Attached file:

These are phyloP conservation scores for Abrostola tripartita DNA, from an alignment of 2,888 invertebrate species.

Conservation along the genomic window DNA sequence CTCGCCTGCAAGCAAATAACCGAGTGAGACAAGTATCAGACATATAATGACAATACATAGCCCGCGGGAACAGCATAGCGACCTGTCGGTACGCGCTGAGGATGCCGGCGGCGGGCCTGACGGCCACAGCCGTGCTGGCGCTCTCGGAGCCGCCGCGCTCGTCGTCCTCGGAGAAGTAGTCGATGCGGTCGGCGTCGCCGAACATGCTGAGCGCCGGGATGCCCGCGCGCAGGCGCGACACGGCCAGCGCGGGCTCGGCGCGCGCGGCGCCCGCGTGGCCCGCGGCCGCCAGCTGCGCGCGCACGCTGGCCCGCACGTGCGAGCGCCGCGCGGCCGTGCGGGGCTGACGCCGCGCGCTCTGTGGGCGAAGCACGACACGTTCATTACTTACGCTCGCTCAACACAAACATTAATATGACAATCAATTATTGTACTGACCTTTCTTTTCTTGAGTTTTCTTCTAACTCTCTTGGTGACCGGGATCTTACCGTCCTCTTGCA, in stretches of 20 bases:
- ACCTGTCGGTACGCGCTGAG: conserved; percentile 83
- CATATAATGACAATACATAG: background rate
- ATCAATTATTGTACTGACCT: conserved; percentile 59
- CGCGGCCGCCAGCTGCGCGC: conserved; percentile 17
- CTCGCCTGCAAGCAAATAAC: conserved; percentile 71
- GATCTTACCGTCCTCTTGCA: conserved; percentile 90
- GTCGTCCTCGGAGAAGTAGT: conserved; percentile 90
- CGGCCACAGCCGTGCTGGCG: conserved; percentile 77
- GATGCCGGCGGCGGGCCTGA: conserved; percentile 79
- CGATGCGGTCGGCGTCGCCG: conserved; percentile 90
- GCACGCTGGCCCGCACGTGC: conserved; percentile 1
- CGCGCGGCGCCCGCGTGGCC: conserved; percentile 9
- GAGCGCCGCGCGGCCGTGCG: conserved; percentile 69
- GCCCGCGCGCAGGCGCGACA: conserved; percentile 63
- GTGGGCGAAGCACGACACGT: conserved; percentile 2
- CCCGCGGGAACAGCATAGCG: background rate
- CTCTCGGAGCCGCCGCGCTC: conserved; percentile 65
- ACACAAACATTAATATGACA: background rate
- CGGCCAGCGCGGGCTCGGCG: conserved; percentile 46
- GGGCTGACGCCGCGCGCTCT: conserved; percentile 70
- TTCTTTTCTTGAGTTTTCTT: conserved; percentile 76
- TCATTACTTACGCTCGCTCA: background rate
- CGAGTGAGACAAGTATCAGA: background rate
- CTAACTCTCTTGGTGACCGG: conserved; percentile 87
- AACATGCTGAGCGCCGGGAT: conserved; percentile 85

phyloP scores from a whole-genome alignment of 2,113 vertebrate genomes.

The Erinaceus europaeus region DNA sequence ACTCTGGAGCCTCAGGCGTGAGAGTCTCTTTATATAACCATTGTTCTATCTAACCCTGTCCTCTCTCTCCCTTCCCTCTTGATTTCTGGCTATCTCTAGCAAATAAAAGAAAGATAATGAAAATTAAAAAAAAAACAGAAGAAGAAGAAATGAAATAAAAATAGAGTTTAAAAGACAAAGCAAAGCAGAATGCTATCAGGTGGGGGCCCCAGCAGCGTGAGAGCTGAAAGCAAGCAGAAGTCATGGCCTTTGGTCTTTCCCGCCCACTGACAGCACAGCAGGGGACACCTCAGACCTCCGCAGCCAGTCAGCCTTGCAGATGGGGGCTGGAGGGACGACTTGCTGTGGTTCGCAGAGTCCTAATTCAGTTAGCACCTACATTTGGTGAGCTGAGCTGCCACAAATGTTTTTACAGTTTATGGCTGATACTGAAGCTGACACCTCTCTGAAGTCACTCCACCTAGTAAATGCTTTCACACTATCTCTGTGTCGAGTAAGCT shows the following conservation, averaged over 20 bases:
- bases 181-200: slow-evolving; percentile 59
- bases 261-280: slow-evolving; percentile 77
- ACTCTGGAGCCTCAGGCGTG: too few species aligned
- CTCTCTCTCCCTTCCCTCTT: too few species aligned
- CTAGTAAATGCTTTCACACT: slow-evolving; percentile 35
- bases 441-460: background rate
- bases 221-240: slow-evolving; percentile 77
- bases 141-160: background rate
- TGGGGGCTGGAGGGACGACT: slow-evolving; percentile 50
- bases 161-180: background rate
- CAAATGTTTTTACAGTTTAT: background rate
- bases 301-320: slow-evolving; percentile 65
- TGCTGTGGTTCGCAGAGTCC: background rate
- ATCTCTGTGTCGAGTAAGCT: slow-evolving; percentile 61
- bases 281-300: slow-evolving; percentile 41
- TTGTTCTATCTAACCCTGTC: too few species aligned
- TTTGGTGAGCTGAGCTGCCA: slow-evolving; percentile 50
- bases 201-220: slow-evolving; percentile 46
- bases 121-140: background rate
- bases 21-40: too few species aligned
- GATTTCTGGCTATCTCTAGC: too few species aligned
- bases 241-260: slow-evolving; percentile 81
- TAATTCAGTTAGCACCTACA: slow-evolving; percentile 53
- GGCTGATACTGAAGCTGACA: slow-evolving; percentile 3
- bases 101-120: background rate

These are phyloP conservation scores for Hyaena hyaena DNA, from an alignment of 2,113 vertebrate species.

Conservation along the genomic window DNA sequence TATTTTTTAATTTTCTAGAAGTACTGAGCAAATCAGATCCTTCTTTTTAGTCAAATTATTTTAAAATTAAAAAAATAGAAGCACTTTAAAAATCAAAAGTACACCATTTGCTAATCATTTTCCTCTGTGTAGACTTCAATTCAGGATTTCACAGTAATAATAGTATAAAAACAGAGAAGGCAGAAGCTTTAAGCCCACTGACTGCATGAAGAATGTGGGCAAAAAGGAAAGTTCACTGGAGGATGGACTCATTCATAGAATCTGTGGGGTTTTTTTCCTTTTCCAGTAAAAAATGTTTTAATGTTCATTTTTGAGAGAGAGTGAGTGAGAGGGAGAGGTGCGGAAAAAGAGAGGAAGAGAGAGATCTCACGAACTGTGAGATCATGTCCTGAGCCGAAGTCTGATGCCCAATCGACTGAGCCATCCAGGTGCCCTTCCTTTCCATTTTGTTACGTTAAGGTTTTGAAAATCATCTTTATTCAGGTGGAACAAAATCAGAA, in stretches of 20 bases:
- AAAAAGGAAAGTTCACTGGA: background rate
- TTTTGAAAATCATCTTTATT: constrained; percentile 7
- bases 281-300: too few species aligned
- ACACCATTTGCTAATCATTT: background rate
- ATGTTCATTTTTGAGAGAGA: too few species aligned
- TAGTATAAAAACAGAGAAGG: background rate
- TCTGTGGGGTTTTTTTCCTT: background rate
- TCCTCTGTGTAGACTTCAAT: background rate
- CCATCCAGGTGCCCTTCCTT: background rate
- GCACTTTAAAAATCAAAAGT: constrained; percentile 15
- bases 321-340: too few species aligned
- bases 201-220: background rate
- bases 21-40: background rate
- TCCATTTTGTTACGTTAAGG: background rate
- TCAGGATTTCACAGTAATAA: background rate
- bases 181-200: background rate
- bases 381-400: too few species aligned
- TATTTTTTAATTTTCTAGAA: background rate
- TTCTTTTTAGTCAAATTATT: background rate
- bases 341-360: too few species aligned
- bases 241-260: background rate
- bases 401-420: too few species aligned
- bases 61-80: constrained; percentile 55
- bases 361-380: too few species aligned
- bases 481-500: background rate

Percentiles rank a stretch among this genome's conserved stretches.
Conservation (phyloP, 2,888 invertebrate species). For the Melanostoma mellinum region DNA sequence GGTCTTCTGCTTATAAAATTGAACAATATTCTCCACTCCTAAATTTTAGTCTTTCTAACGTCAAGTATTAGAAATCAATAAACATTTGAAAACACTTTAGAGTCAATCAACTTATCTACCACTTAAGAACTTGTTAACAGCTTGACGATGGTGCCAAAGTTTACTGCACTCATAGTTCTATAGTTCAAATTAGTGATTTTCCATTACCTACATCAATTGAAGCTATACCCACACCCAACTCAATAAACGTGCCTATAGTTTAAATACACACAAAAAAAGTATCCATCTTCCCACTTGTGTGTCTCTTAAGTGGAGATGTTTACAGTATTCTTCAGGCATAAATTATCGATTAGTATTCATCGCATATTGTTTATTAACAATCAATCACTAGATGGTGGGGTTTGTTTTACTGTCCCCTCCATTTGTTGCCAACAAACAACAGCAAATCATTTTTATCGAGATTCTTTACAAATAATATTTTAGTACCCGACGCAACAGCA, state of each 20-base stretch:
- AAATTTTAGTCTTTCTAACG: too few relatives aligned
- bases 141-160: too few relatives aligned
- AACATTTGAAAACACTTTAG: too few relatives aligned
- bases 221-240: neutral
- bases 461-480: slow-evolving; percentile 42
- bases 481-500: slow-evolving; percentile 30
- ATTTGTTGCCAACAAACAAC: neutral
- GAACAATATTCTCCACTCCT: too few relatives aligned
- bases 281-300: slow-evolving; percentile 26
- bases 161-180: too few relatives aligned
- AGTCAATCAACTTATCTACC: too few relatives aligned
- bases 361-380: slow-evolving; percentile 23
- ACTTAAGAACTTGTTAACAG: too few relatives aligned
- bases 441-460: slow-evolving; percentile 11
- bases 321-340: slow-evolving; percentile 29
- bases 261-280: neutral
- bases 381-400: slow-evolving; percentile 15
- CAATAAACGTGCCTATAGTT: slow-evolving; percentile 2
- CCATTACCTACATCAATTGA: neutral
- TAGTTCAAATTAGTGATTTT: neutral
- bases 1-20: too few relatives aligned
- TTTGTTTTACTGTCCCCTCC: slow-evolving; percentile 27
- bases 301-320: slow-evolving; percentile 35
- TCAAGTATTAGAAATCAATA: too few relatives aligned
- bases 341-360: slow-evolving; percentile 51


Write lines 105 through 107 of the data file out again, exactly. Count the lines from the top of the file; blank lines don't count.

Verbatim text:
- TTTGTTTTACTGTCCCCTCC: slow-evolving; percentile 27
- bases 301-320: slow-evolving; percentile 35
- TCAAGTATTAGAAATCAATA: too few relatives aligned